Freedom in the World
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Citizens of Nauru generally enjoy political rights and civil liberties, though the government has taken steps to sideline its political opponents, and intense political rivalries and the use of parliamentary no-confidence votes have been a source of instability. Corruption is a serious problem. The government is heavily reliant on funding it receives from Australia for housing a processing center for asylum seekers. Authorities restrict foreign journalists’ and activists’ access to the facility, which has attracted international criticism for abuses committed against the asylum seekers who were forcibly transferred there.
- In August, Amnesty International reported that conditions in the Australian-run processing center for asylum seekers remained dire, citing among other issues grossly inadequate housing and frequent self-harm and suicide attempts by residents.
- The government headed by President Baron Waqa was returned to office in July elections with an increased majority.
- Foreign journalists reported being denied visas ahead of the elections. After the polls, the justice minister berated foreign outlets over critical coverage of the processing center for asylum seekers.
- Days after the election, the government approved a bill creating the new post of assistant minister, and subsequently installed seven assistant ministers. The move was seen as an attempt by Waqa to consolidate power.
Elections in July 2016 to Nauru’s 19-member unicameral parliament saw the Waqa-led government return with an increased majority. After his reelection by the parliament, Waqa moved to consolidate power by appointing seven people to the post of assistant minister, a new position created with the approval of the 2016 Assistant Ministers Bill a few days after the elections.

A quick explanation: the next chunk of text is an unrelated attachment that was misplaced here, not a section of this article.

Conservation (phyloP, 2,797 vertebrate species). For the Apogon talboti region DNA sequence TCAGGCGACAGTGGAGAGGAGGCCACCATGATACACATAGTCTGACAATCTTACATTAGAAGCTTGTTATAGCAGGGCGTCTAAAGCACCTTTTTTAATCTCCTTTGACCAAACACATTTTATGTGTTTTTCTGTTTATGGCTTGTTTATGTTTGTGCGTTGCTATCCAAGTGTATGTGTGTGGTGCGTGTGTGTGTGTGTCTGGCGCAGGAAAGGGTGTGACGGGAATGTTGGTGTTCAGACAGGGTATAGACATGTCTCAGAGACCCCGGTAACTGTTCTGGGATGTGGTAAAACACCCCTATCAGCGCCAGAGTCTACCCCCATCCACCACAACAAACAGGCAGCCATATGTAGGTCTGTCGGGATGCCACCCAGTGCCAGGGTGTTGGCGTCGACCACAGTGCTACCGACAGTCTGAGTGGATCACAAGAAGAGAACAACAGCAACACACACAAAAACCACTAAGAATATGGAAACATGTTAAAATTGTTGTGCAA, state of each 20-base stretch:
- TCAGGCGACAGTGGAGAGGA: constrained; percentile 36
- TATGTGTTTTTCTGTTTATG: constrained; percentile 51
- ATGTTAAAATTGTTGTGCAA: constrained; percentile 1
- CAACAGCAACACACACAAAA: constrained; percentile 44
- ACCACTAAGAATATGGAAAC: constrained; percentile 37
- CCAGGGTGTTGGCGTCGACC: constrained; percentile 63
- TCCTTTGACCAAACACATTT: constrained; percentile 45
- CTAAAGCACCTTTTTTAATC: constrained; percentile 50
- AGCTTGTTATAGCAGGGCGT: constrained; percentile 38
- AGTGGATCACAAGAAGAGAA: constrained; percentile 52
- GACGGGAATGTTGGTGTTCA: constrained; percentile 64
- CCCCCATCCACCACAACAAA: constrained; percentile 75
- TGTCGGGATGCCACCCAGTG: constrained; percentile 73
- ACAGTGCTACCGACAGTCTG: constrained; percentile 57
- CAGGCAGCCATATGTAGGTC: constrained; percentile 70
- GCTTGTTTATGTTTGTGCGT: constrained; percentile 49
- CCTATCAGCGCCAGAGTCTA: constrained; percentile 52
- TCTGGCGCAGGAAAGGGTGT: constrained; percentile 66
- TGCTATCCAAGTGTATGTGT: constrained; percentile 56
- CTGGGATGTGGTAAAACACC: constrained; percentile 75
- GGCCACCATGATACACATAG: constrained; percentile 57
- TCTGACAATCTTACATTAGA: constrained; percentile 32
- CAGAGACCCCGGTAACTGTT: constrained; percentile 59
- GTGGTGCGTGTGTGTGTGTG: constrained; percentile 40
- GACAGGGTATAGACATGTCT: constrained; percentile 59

Corruption is a serious problem. Allegations of improper payments to senior government officials, including Waqa, by an Australian phosphate company continued to emerge in 2016, with the Australian Broadcasting Company (ABC) in September reporting on the existence of bank records supporting claims that the company had given money to the family of Justice Minister David Adeang. In April, a major Australian bank announced it would cancel all operations involving the Nauru government and public bodies, with media reports suggesting that the decision came in response to concerns about financial mismanagement.
Media in Nauru is government owned, with the exception of opposition newsletters. Foreign news sources are available. The social networking website Facebook remained inaccessible in Nauru in 2016.
The government appears determined to silence international criticism of extremely poor conditions faced by asylum seekers at the Australian-run facility by restricting or interfering with the activities of foreign media and nongovernmental organization (NGO) workers. In what was widely characterized as a means of deterring reporting on the asylum facility, the visa application fee for foreign journalists was raised to $8,000 in 2014, up from $400. There were reports of foreign journalists being denied visas to cover the 2016 elections. In a statement shortly after the polls, Adeang said the reelection of Waqa’s government “humiliated” journalists from Australia and New Zealand, suggesting that they had sought to discredit the administration through critical reporting on the asylum center; he added that they should “show more respect” to the country. Additionally, government officials including Adeang have pressured members of the judiciary who issued rulings or voiced opinions contrary to government policies, including on refugees and antigovernment protests.
An August report by Amnesty International documented “appalling abuse” of the asylum seekers who had been forcibly transferred to the Nauru processing center. The report noted among other things grossly inadequate housing; the denial of health care for life-threatening conditions; and a high rate of self-harm and suicide attempts among residents who suffer “overwhelming despair” as they wait, at times for years, for their asylum applications to be processed. Australia pays Nauru about $35 million per year to house the facility, which is operated by private contractors paid for by Australia.
This country report has been abridged for Freedom in the World 2017. For background information on political rights and civil liberties in Nauru, see Freedom in the World 2016.